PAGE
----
Japanese subway drivers are suing for their right to grow a beard

A beard sighting in Japan is an uncommon occurrence.
A beard sighting in Japan is an uncommon occurrence.
Image: Reuters/Toshiyuki Aizawa
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Rarely will you see government workers in Japan—particularly older ones—flagrantly disobeying their employer’s rules. But two fifty-something subway drivers in Osaka have been doing just that. When the city’s transportation bureau implemented grooming standards that banned beards in 2012, the drivers took a stand.

They refused to shave their beards. (The men have closely cropped, sparse facial hair, not bushy Brooklyn-style beards.)

Now, the men are taking it a step further. They’re filing a lawsuit against the municipal government. According to Osaka Bar Association, the odious rule isn’t merely a violation of their grooming rights—it’s a violation of their human rights. (For the record, the Universal Declaration of Human Rights by United Nations does not specifically mention facial hair.) The association has urged the city to drop the no-beard regulation.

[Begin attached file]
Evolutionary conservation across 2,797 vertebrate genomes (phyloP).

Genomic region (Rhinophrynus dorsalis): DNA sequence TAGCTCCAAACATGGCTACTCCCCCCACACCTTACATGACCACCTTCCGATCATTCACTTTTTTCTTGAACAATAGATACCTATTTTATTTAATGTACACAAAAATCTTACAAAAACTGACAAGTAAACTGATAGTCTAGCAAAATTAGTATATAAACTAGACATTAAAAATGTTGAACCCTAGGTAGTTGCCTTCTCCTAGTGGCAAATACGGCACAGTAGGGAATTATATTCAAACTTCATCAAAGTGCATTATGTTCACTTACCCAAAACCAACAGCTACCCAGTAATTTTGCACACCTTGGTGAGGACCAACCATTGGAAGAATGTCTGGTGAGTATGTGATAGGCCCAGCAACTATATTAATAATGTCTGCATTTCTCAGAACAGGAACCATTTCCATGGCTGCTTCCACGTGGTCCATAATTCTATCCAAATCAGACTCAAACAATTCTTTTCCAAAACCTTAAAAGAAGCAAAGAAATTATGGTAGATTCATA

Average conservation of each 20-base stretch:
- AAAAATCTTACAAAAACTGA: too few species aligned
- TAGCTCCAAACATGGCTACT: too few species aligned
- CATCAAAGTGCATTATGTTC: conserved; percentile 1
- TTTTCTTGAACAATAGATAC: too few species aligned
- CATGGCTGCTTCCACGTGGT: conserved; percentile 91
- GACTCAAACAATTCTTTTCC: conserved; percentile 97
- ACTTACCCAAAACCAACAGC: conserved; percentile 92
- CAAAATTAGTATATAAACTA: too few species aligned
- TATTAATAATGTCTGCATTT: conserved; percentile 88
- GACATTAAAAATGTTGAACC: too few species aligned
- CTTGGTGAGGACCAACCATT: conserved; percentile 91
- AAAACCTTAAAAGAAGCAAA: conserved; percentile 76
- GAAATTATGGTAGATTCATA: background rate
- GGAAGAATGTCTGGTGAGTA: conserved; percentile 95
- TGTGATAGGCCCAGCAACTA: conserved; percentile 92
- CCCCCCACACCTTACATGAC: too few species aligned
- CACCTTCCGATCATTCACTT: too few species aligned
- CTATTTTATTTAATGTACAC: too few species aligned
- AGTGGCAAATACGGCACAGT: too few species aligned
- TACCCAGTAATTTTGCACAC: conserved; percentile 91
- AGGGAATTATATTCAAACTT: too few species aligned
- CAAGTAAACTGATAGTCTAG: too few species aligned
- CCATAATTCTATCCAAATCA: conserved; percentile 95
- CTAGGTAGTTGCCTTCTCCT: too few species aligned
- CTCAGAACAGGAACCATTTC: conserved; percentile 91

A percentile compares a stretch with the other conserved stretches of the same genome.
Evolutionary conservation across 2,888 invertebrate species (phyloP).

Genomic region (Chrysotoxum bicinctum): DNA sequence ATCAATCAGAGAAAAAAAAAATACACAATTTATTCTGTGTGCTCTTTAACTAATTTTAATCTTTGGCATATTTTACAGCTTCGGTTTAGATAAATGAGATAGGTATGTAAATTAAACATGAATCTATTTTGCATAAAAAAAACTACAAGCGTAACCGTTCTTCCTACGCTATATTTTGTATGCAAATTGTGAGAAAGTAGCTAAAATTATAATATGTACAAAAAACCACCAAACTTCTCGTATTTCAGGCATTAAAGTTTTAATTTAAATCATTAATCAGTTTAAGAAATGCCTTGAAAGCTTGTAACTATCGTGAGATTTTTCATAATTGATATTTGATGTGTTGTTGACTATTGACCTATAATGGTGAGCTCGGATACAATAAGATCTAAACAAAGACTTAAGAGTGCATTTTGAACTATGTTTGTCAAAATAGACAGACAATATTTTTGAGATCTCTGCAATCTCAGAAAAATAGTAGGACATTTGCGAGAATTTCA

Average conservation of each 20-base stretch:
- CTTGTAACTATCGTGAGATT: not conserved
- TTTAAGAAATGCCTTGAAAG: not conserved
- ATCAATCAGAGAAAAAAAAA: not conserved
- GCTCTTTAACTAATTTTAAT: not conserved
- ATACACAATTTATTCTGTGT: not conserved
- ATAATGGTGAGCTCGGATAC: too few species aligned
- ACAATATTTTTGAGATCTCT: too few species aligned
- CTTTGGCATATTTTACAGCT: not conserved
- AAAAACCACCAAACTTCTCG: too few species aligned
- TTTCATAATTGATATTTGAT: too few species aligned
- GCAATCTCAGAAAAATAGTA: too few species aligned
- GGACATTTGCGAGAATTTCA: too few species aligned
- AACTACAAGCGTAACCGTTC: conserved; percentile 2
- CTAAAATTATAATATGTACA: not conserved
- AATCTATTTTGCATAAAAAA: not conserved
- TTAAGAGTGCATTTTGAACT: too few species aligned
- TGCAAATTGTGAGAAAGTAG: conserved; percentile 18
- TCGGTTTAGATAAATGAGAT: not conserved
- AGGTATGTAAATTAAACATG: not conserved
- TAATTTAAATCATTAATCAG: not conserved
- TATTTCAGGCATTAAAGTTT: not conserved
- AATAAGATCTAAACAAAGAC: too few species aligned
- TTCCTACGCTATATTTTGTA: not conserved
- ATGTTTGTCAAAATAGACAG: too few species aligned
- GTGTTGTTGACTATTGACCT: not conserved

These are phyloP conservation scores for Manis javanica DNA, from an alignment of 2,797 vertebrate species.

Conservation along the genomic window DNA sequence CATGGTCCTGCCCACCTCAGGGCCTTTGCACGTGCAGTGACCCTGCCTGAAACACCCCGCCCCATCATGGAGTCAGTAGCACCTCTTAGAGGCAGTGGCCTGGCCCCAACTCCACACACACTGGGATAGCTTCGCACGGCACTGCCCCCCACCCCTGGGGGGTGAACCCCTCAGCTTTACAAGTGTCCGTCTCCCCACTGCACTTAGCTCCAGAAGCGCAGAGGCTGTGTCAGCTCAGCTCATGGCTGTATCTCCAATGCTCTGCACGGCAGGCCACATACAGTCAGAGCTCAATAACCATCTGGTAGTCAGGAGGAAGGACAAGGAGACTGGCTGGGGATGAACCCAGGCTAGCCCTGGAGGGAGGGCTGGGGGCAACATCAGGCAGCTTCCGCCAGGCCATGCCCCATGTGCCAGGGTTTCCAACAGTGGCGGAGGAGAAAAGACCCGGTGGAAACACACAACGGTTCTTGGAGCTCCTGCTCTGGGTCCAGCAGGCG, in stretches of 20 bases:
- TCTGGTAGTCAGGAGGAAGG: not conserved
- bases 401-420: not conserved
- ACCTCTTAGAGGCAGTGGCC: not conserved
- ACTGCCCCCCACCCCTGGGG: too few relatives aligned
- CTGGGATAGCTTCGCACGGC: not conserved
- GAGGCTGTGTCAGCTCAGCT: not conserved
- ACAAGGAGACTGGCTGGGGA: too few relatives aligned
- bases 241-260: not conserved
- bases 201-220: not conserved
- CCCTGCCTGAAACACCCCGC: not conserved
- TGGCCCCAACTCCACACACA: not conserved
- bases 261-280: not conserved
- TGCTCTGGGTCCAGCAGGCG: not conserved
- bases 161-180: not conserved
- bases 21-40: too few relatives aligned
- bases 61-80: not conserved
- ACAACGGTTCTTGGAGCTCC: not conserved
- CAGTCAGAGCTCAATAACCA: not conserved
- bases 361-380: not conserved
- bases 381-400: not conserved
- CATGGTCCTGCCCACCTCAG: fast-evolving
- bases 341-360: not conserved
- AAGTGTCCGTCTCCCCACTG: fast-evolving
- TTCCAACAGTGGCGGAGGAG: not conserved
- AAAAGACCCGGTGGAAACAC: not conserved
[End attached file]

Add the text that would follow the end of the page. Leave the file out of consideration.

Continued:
The mayor of Osaka is having none of it. The standards are “for letting passengers use the subway pleasantly,” he explained.

The lawsuit contends the men unfairly suffered financial losses, having received lower bonus payments because they refused to shave their beards, leading to poor marks on their personnel evaluations.

Yet a refusal to shave does not mean a refusal to groom, one plaintiff told reporters. “I have never neglected to groom my beard,” he said. “I just can’t accept to be told I am badly groomed just because I grow a beard.”

According to the lawsuit, filed yesterday (March 9) in the Osaka district court, “Growing a beard is part of individual freedom, just like choosing clothes or hairstyles. The city’s grooming standards violate this freedom guaranteed under the constitution.”

Each driver seeks ¥2.2 million (nearly $20,000) in damages to compensate for the decreased bonuses—and for their mental suffering.